Oil on the Water
An Eyewitness Account from Barataria Bay
Since the Deepwater Horizon rig blew up and sank 53 days ago, killing 11 men and unleashing a gusher of oil, reporters have complained that federal government officials and representatives of BP have sought to restrict access to oil-impacted sites to manipulate media coverage of the disaster. Here in Grande Isle — ground zero for the spill — the main beach is closed, as is all of adjacent Elmer’s Island, normally a popular vacation spot. The beaches are no-go zones even for homeowners with beachfront property, and the press can hit the sand only by going through a complicated credentialing process. The Coast Guard is arranging media tours by boat, but the waiting list is close to a week long. Charter boats are either hard to find (most of the captains are working for BP), or else relatively expensive ($300 for an afternoon on the water).
Thank God, then, for Greenpeace. The environmental group has been posted up at the Bridgeside Marina in Grand Isle all week, providing free tours of Barataria Bay to working journalists. Yesterday I took the Greenpeace activists up on their offer of a tour and, along with a reporter from the UK’s Guardian, went to see for myself what the spill looks like.
It was a lovely day to be out on the water, as a steady breeze took the edge off the punishing humidity. Minutes after Greenpeace’s 20-foot zodiac left the dock we got our first sighting of dolphins, larger numbers of which patrol the fish-rich openings between Barataria Bay and the Gulf of Mexico.
We had gone about three miles into the bay when we began to catch evidence of the blowout. At first, the oil was hard to notice. But once I spotted it, I saw that it was everywhere. The rust colored globs of petroleum showed up sharp against the green water. Some of the blobs were the size and color of a tarnished penny. Others were long and stringy, like a cat turd. A few were as large as my palm. Every dozen or so yards we passed through whole ribbons of the stuff, a great mass of viscous junk, a kind of hydrocarbon kelp string.
Our guide, Greenpeace’s Deputy Campaign Director Dan Howells, took out a pair of common kitchen gloves and scooped up some of the oil. Out of the water, reflecting the sunlight more directly, the gunk looked as black as tar. Howells rubbed his hands together, then dipped them back into the water, then scrubbed his hands together again. The oil didn’t come off; it just smeared across the gloves further. “Imagine what would happen if a dolphin got caught in this,” he said. “Or a pelican trying to preen itself.”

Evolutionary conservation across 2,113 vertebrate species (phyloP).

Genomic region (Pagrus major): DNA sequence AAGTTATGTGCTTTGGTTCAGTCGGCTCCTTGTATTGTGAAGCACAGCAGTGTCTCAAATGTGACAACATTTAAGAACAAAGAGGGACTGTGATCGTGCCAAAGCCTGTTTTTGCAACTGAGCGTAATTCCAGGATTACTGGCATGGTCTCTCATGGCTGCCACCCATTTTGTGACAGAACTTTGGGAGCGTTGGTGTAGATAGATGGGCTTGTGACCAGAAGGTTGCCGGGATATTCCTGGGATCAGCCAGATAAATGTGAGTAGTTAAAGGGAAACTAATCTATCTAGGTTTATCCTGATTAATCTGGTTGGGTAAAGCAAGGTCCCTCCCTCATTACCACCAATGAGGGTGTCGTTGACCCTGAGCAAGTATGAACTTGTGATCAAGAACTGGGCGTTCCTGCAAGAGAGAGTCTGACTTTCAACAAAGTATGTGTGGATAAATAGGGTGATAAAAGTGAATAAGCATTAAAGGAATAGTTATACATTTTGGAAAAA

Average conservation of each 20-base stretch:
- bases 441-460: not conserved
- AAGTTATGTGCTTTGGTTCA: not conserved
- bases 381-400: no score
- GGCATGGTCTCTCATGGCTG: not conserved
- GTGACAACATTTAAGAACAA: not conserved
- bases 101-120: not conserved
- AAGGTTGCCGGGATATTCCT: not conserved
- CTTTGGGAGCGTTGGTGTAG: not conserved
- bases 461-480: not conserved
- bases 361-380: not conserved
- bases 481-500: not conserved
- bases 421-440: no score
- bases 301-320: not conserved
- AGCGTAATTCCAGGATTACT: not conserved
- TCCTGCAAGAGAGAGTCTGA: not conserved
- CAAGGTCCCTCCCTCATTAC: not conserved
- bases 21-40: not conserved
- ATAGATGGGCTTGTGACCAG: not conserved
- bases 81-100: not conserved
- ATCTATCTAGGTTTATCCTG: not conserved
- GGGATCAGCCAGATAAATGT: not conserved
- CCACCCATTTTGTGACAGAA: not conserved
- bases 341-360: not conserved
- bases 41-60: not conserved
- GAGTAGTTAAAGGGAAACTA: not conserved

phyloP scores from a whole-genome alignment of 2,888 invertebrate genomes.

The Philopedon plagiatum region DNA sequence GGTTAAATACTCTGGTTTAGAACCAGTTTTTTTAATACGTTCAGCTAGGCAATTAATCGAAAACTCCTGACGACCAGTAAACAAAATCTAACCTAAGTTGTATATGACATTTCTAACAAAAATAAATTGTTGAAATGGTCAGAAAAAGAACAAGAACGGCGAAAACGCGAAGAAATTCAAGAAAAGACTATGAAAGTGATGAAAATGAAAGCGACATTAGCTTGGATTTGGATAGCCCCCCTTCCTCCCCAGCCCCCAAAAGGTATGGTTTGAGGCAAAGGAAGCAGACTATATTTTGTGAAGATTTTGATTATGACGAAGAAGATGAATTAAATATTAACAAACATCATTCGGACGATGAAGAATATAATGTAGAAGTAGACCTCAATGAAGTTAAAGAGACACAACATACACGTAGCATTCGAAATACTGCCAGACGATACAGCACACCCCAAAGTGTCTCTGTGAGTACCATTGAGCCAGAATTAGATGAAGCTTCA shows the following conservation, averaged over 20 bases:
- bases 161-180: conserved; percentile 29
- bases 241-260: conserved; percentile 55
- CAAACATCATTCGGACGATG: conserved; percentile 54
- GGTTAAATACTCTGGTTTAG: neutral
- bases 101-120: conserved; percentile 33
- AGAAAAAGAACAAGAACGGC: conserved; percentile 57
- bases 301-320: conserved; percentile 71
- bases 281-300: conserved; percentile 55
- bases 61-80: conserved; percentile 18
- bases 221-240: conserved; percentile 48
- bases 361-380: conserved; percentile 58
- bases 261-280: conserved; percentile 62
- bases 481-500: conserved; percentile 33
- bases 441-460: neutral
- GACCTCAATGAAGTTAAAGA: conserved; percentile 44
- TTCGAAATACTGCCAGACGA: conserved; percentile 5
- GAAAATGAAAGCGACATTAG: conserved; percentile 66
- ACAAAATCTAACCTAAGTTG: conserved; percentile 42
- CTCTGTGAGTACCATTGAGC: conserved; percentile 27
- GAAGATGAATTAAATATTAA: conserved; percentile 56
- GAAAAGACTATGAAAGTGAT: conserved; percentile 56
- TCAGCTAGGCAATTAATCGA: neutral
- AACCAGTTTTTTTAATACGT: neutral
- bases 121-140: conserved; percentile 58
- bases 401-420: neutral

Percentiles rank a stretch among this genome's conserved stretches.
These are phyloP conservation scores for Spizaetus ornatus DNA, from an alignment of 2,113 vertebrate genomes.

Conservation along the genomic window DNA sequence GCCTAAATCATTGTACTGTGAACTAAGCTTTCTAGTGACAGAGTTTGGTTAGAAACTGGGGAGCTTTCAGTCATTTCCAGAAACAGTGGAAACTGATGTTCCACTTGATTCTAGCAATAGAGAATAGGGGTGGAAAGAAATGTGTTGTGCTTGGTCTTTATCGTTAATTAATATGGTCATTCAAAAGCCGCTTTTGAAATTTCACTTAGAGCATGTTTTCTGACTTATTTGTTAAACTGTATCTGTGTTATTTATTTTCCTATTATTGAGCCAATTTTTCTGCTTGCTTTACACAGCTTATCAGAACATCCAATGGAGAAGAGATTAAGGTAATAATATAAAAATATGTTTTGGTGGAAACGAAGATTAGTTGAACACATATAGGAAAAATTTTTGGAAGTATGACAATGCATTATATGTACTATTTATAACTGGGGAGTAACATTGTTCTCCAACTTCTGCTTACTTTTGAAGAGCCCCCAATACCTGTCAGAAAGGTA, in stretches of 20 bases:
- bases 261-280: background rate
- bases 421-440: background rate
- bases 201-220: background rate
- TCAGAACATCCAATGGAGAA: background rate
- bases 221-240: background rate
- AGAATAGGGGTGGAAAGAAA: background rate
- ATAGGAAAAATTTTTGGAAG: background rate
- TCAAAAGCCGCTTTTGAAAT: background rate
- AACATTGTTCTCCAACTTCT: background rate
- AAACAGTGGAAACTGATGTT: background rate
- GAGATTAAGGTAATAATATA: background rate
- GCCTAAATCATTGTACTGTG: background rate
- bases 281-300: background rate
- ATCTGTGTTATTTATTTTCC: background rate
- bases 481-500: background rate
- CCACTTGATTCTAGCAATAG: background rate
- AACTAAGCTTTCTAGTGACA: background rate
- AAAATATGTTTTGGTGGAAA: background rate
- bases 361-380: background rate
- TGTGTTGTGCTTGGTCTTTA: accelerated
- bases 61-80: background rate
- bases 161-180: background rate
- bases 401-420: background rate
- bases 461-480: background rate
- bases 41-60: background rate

I looked behind the boat and, as I faced the sun, I saw that in addition to the big globs there were long sheens of oil on the water. The silver-and-rainbow slicks made the sea surface look tattered. “Like a silk blouse,” I wrote in my notebook, “that’s had a straight razor taken down its front.”
The Greenpeace pilot hit the throttle and we sped forward again. Up ahead, the bay was dotted with boats. But they weren’t shrimping — they were skimming. As we passed the vessels we could see booms covered in oil lying on their decks or hanging from the trawling masts. After a full day of skimming, the sides and sterns of the boats were filthy. The oil muck looked like someone had smeared diarrhea along the white walls of boats. (A cleanup worker I met at my hotel last night told me that at the end of each day they have to pull the boats out of the water and spray them down with decontaminant.)
A few minutes later and we were at our destination — Cat Island, a speck of mangroves that’s an important nesting spot for pelicans, spoonbills, and egrets. The birds went about their birdy business, unconcerned with all the fuss around them. Their island was, for the moment at least, safe, encircled by a double wall of protection. First, a layer of bright orange plastic booms covered in oil, and behind that a line of cottonball-like absorbent booms, some of them already turning the color of tea. A big pile of oil-soaked absorbent boom littered the southwest edge of the island, washed onto the mangroves by a high tide. Fish and wildlife crews hadn’t removed the mess, the Greenpeace folks said, because they didn’t want to disturb the birds too much during nesting time.
A few minutes later I saw what they meant. A young pelican — a downy khaki color compared to the dark brown of its mother — scrambled awkwardly out of the nest. Through the binoculars it appeared the perfect nature scene … as long as I ignored the red smear of oil on the mangrove roots about six inches below the nest.
We turned the boat around and headed back to shore. On the way to the marina, right after motoring by the main docks for the cleanup operation, we passed the main facility for ExxonMobil’s Gulf of Mexico operations. An offshore platform re-supply boat was loading up. A crane lowered onto its deck a pallet full of necessities: paper towels, toilet paper, some kind of package of green beans. A moment later, an ExxonMobil helicopter swept overhead. The helicopter crossed over the installation’s concertina wire fence and settled onto the company’s packed airfield.
Even in the midst of the largest environmental disaster in US history, it’s mostly business as usual for the oil and gas industry.